Story Pet Peeves #3: Things that irk me in fantasy novels

Fantasy%20sword1Those who know me know I like to overanalyze everything, especially literature. I used to apologize for it, but have come to understand I’m growing more and more stubborn as I age. With that said, I’m continuing with my platform of ranting about irksome practices/methods used in story writing. This time, I’ll dissect fantasy novels. It ought to be said that I’m a fan of the fantasy genre, but some things within it just doesn’t work for me. Here’s what gets my blood boiling (in a bad way) whenever I read or watch fantasy fiction.

  1. When all the characters have some forced, unpronounceable name, as if the author’s trying too hard to be like J.R.R. Tolkein. 99% of the time it just doesn’t work. Remember, if you’re copying the ‘greats’ to that detail, you’re putting yourself in the position of having to compete with them–and that’s a difficult thing to do. Names like LaZandarius Krylsaryon are going to make most of your readers puke.
  2. When a farm/blacksmith boy becomes king or is really heir to the crown but just doesn’t know it. I’m sorry, but how often would this happen in real life? And if someone of the royal order were to place a boy in that position, wouldn’t they keep better tabs on him? (“Ooooh, he has the birthmark of nobility!!!”) More than anything, it reminds me of how in horror slasher films everyone starts off by having sex with someone else in some cabin located in a remote part of the woods–it’s just a tad overdone.
  3. When loves solves everything. This is a copout to me. Now, if love were to be what motivates the hero into doing something great, then fine. But the action should be what brings victory. When something wonderful and mysterious occurs out of the blue and the villain is defeated because of it, and then the only explanation is that love had something to do with it (I’m looking at you Harry Potter and the Sorceror’s Stone)…um…*raises hand for questions*.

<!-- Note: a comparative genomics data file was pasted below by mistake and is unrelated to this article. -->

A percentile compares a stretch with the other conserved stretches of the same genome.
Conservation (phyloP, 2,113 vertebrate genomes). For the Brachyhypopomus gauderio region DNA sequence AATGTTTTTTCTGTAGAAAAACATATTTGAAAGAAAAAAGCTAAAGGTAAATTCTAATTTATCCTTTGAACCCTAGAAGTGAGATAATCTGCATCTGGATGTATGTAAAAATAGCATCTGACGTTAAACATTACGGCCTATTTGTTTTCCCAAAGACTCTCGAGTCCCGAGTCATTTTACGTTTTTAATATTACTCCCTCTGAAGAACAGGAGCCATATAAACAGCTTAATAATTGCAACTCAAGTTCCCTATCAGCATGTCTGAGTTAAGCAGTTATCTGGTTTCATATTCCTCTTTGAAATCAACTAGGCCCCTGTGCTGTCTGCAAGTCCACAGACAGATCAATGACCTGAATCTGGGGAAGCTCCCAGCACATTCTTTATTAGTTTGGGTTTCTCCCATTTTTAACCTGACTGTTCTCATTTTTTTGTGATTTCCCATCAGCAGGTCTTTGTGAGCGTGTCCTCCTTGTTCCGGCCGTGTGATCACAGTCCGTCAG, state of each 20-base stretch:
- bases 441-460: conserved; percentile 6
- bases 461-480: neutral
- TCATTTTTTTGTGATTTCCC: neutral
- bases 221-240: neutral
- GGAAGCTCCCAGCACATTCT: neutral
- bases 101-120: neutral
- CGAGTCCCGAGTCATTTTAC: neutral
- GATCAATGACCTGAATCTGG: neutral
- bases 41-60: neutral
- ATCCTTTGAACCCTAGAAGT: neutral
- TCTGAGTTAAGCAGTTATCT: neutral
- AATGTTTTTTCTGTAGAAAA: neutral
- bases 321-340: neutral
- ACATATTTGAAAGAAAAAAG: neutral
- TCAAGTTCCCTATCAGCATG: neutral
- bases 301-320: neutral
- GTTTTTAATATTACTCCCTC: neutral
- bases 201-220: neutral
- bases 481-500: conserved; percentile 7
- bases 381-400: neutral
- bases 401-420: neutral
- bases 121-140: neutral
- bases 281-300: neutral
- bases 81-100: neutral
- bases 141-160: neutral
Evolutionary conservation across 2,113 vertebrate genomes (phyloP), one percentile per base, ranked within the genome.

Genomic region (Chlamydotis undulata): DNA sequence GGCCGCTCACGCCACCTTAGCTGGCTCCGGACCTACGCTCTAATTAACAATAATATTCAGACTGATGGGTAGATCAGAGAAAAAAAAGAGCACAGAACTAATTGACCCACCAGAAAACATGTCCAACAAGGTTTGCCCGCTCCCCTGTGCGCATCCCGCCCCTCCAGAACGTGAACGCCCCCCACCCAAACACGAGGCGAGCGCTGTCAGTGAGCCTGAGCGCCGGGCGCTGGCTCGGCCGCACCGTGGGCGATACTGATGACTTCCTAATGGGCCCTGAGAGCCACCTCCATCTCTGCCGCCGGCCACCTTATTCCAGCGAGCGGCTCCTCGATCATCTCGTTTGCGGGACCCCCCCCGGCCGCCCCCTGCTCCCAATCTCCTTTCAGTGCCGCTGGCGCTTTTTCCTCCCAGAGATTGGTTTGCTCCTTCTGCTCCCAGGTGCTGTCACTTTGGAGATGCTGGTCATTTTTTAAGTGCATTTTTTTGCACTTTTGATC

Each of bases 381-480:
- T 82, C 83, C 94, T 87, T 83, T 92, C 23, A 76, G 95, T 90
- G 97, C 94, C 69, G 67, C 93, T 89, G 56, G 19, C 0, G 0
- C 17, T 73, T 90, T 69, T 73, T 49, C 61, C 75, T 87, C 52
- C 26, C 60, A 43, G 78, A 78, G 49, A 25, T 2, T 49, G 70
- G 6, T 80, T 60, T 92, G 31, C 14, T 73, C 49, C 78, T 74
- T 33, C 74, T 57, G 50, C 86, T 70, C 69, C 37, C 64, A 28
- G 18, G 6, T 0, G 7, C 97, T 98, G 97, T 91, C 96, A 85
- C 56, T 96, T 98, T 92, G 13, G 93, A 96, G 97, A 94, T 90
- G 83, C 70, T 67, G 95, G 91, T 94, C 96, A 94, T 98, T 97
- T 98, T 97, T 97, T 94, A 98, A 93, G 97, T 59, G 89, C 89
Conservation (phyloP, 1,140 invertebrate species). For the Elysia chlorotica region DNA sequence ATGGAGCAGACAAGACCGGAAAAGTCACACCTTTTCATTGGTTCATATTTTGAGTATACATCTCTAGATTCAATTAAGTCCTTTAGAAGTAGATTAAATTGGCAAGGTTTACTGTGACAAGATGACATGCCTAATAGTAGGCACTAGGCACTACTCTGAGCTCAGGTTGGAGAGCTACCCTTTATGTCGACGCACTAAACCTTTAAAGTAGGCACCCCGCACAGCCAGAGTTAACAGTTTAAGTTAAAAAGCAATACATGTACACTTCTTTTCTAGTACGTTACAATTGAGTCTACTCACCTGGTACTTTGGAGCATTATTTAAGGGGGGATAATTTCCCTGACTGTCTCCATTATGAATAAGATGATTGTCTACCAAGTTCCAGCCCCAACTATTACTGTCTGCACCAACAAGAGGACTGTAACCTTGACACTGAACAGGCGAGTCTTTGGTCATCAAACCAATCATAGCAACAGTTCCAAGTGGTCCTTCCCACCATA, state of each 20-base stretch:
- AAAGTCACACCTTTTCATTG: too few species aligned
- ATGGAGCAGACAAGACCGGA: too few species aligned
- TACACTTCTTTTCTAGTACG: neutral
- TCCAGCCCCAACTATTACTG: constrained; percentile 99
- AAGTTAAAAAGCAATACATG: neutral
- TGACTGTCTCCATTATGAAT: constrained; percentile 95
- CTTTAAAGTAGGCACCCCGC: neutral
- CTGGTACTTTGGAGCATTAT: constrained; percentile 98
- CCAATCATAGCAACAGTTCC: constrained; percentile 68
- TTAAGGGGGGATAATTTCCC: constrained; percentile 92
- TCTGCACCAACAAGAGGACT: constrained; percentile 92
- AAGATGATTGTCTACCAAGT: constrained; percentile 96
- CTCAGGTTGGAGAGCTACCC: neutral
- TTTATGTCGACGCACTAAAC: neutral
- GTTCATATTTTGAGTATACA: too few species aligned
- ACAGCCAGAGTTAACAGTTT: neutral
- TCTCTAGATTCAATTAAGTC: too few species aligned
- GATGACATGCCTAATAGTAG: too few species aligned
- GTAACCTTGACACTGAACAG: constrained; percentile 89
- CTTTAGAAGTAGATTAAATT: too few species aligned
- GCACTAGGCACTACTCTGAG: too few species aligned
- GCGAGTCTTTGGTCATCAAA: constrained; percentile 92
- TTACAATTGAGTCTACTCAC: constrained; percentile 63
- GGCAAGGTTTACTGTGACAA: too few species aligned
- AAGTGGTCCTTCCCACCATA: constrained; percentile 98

4. Magic without explanation. What’s the science of it? How does it work–at least in basic terms? If it’s only a matter of saying a word and POOF, there’s a rabbit…then BOO!
  5. When a fantasy novel takes more than 100 pages before anything happens. Get an editor and get on with it, please.
  6. Epic fantasies that are altogether too long. I’m sure I’m only speaking for me, but after page 1,000 I’m long past asleep.
  7. When a fantasy author has to describe…every…little…damn…thing, from the colors of each character’s eyes to their pooping schedule.
  8. When the villain’s motivation seems to be nothing more than “they’re evil.”
  9. When everything in the novel turns out to have been a dream all along (unless it’s cleverly done).
  10. When the foundation of the novel is a gimick (I’m looking at you Twilight).

There, another rant. I feel better. What are you pet peeves of fantasy novels?

Don’t forget to check out my other pet peeves:

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About authorphilpartington

Phil is a writing enthusiast of many years, having been published in numerous online and national print trade and sports publications over the past decade. He has spent the past five years delving back into the world of fiction writing, focussing on the fantasy, horror and suspense genres. Deshay of the Woods is his first novel.
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12 Responses to Story Pet Peeves #3: Things that irk me in fantasy novels

  1. Bookwraiths says: